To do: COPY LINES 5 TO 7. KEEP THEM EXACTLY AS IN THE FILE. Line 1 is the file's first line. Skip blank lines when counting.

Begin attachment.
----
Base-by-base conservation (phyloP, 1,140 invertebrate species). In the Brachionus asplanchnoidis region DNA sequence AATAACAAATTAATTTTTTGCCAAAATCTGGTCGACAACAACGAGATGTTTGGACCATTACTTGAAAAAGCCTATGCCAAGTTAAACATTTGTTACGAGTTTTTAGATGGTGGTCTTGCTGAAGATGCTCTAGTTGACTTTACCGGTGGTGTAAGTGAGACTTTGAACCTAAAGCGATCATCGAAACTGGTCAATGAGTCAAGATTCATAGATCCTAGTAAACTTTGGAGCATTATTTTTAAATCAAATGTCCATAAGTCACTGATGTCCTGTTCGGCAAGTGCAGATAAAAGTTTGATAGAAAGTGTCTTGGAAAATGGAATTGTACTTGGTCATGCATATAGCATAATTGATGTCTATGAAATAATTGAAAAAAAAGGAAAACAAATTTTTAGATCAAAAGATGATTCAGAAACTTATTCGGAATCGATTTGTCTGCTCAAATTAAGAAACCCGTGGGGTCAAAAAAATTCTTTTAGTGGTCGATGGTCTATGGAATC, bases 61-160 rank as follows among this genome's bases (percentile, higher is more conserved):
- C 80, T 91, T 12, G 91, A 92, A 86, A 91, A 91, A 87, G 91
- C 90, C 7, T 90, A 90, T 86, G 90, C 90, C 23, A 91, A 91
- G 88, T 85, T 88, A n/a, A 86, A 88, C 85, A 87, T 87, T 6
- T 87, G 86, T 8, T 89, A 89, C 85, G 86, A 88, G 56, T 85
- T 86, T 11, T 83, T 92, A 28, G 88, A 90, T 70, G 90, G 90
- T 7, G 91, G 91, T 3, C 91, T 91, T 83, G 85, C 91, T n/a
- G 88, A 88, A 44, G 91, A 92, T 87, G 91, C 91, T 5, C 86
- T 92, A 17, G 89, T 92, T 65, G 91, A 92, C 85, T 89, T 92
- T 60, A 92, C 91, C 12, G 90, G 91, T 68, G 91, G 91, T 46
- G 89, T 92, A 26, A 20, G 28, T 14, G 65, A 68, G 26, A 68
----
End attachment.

- T 87, G 86, T 8, T 89, A 89, C 85, G 86, A 88, G 56, T 85
- T 86, T 11, T 83, T 92, A 28, G 88, A 90, T 70, G 90, G 90
- T 7, G 91, G 91, T 3, C 91, T 91, T 83, G 85, C 91, T n/a